Grounds for Judicial Intervention on International Arbitral Awards – Key Takeaways

Janice Perri, B.A. (Summa Cum Laude)Appeals, Arbitration, Commercial, Commercial and Contract Litigation, Commercial Arbitration, Commercial Leasing, Commercial Litigation, Construction | Builders, Construction Litigation, Enforcement of Foreign Arbitral Awards, UNCITRAL0 Comments

In Consolidated Contractors Group S.A.L. (Offshore) v. Ambatovy Minerals S.A., a decision of the Court of Appeal for Ontario, a USD$258 million project for the construction of a slurry pipeline from a nickel mine in the mountains of Madagascar to the coast lead to arbitration between the appellant (the contractor) and the respondent (tendered the project). After mutually agreeing to by-pass the adjudication stage of their three-stage dispute resolution process and go straight to a Tribunal, the appellant was only awarded $7M of its $91M claim and the respondent was awarded nearly $25M on its counterclaim. These awards were challenged on appeal as being made without jurisdiction, in breach of procedural fairness, and violating public policy. However, the appeal was dismissed. Judicial intervention in international arbitral awards under the United Nations Commission on International Trade Law (UNCITRAL) Model Law (the “Model Law”) – though given the force of law by the International Commercial Arbitration Act … Read More

McDonald’s Not Served Valid Revocation of Waiver – Commercial Leasing in the Court of Appeal

David Alderson, LL.B, LL.M (Commercial and Corporate), Q.Arb, Lawyer and ArbitratorAppeals, Arbitration, Business Litigation, Commercial, Commercial and Contract Litigation, Commercial Arbitration, Commercial Leasing, Injunction & Specific Performance, Real Estate Litigation, Retail Litigation, Shopping Mall Lease Disputes0 Comments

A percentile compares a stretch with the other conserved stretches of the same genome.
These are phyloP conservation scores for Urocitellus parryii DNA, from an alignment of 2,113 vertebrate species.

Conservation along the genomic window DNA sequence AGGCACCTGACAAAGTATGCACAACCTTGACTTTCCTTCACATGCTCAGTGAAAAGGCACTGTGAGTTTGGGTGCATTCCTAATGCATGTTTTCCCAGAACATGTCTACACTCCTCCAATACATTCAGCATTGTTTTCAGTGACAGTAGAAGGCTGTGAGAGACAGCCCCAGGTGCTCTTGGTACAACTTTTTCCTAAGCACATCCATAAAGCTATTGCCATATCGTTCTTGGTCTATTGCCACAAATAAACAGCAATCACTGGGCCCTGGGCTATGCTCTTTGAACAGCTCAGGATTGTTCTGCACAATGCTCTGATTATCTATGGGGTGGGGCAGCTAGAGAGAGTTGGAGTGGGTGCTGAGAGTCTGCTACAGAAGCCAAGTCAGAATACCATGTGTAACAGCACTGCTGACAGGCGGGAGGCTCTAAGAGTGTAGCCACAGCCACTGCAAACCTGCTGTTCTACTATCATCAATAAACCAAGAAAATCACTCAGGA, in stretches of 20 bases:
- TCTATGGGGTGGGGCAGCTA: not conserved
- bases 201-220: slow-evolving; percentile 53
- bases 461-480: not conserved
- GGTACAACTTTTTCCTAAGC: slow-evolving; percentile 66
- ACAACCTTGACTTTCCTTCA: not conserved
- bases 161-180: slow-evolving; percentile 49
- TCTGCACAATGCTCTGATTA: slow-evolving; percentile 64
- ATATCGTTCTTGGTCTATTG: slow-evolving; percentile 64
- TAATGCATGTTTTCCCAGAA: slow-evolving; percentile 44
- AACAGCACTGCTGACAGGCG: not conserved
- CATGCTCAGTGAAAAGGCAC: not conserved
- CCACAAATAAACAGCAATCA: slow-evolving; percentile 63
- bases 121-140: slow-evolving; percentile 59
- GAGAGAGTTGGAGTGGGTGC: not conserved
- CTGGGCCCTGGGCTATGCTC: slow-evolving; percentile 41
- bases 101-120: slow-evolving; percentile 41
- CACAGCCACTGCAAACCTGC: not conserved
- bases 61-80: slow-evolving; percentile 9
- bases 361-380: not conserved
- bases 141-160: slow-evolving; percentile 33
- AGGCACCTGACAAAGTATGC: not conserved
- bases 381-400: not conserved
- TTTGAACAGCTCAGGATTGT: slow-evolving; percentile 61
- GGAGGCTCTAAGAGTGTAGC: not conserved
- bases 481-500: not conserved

The Court of Appeal for Ontario in North Elgin Centre Inc. v. McDonald’s Restaurants of Canada Limited, 2018 ONCA 71 allowed an appeal by McDonald’s from a decision on applications by both parties to determine whether  the subject lease came to an end on a described date because McDonald’s had not complied with the renewal provision in the lease. The Court of Appeal allowed the appeal of the decision of the application judge, that despite that the parties were in negotiations, and that the respondent had waived its right to insist on strict compliance with the  terms of the renewal provision (to refer the determination of the renewal rental rate to arbitration), that the respondent had effectively revoked its waiver and reverted to its strict legal rights, namely to terminate the lease in the absence of the referral of the dispute on renewal rental rate to arbitration within the permitted time. On the … Read More

UNCITRAL International Sale of Goods Convention – New Members in 2016 and 2017

David Alderson, LL.B, LL.M (Commercial and Corporate), Q.Arb, Lawyer and ArbitratorCommercial and Contract Litigation, Commercial Arbitration, Commercial Contracts, Commercial Litigation, Conventions & Treaties, Counterfeit Goods, Distribution Agreements, Distributors | Dealers, International Sale of Goods, International Traders, Jurisdictional Challenges, Manufacturers | Re-Sellers, Sale of Goods, UNCITRAL0 Comments

The United Nations Convention on Contracts for the International Sale of Goods (“CISG”) establishes a comprehensive code of legal rules governing the formation of contracts for the international sale of goods, the obligations of the buyer and seller in contracts for the international sale of goods, and the remedies for breach of contracts for the international sale of goods. Canada on accession to the CISG declared that, in accordance with article 93 of the Convention, the Convention would extend to Ontario (and other provinces named in the declaration). The Canadian International Sale of Goods Contracts Convention Act, S.C. 1991, c. 13, has been in effect in Ontario since 1992 because of the International Sale of Goods Act, R.S.O. 1990, c. I.10.  These two acts brought into effect in Canada the United Nations Convention on Contracts for the International Sale of Goods. The Ontario International Sale of Goods Act provides that the contracting parties “may … Read More